The Syrians claim their only interest in Tapline is to increase transit payments. They want a $50 million payment to allow the line to be reopened and to start negotiations for a new agreement. Tapline has offered a $5 million “advance” payment plus forgiveness of a $7 million debt. Both sides at present seem far from agreement.

King Faisal is understood to be unenthusiastic about reopening Tapline. He believes it leaves a significant part of Saudi Arabian export capacity potentially exposed to the whims of Arab guerillas, Israel, and Syria, any of whom could cut the line at any time. If Aramco did not use Tapline in its planning for Saudi exports, Faisal reasons, it could in time arrange for tankers to export an equivalent amount from Ras Tanura, and Saudi Arabia’s export earnings would then be largely unaffected by further disruptions in Tapline. He has not, however, forbidden “discussions” between Aramco and Syria but has insisted that “negotiations” take place only after Syria allows Tapline to be reopened, and that talks should then be with all transit countries.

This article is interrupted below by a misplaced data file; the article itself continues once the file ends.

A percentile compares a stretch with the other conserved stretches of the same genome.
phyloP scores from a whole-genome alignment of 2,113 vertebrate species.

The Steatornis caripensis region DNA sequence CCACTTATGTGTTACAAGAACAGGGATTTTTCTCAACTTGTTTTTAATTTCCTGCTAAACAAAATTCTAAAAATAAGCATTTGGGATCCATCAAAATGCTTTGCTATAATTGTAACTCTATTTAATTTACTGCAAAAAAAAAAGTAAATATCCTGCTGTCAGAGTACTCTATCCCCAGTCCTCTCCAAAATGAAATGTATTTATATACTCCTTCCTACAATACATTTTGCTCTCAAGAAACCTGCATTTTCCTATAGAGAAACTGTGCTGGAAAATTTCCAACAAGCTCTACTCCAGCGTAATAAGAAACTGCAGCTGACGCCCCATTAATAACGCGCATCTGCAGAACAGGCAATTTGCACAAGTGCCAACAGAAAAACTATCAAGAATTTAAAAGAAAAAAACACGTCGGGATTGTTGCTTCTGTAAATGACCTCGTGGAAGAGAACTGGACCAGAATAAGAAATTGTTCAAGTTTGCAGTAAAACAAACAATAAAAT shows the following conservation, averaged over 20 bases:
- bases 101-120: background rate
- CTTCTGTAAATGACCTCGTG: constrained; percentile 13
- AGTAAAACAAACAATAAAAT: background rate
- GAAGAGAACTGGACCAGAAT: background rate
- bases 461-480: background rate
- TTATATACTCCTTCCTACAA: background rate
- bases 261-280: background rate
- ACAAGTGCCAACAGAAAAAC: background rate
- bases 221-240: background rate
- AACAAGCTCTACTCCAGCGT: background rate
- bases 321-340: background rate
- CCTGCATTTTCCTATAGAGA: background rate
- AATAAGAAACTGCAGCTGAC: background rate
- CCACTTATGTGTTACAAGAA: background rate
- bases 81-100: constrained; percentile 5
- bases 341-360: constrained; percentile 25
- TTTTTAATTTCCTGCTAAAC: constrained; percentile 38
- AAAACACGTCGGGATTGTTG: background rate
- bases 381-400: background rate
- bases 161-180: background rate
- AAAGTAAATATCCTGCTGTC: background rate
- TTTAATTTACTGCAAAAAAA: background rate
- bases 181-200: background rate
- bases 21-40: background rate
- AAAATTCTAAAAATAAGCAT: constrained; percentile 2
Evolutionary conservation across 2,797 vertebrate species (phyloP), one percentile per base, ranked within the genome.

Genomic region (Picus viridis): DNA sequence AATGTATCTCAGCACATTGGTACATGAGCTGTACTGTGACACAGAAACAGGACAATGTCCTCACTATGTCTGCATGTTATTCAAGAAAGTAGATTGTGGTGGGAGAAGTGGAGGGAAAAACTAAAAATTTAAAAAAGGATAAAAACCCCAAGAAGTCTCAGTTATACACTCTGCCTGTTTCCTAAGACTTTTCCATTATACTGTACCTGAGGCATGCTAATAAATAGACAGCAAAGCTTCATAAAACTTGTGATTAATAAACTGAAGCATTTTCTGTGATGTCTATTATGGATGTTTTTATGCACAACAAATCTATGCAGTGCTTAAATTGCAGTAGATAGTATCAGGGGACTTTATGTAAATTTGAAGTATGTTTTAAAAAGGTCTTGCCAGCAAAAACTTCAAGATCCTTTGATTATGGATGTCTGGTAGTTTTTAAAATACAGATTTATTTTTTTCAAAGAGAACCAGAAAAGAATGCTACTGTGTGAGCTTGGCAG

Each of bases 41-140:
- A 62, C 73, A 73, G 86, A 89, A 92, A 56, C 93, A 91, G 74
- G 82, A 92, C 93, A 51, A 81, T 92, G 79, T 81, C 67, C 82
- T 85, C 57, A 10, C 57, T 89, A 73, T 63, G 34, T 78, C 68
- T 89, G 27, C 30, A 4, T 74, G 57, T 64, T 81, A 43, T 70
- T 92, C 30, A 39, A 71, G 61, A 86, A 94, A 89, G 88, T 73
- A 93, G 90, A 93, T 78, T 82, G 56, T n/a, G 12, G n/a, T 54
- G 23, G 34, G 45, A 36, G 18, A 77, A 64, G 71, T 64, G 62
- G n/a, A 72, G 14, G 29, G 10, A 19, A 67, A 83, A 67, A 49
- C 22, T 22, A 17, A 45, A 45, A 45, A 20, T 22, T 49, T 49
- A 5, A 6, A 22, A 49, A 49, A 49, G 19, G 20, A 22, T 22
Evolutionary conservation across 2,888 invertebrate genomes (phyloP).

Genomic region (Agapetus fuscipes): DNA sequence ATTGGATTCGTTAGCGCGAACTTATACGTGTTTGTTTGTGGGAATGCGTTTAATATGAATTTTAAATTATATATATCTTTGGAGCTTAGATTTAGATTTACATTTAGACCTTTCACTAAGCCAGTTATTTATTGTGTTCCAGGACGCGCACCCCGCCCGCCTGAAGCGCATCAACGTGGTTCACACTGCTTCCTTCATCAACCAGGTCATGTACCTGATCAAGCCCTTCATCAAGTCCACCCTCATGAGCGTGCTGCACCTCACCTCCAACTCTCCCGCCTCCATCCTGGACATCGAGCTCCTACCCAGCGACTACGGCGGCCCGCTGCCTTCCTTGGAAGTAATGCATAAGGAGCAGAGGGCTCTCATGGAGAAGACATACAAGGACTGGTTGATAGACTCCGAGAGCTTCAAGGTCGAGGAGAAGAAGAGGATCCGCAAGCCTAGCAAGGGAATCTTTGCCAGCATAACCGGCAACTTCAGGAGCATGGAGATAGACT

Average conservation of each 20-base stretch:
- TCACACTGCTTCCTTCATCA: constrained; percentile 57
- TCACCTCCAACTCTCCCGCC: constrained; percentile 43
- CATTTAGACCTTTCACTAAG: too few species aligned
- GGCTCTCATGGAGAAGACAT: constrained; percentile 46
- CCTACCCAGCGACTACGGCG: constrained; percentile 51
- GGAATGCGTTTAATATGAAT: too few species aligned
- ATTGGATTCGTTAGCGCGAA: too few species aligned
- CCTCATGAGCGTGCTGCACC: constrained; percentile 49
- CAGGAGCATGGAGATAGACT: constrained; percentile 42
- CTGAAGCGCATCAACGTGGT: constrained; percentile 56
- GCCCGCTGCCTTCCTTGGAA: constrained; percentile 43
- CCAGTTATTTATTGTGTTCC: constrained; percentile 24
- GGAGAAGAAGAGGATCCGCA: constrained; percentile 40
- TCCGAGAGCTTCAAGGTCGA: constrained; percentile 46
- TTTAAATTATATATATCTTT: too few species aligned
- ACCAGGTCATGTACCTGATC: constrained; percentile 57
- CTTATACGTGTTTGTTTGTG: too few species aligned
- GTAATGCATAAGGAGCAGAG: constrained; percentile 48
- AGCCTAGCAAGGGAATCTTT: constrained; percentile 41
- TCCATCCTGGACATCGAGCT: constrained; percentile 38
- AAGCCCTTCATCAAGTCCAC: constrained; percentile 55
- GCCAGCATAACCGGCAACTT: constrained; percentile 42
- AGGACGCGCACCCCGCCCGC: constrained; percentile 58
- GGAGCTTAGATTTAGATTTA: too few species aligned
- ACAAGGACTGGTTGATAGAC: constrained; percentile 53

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We understand some Aramco members themselves may not be anxious to reopen Tapline. Companies with large tanker fleets may be relatively better off during a period of high tanker rates than companies who are tanker short. Companies without enough tankers of their own would of course be anxious to reopen the line.

The chances of reopening Tapline soon must therefore be judged fair at best.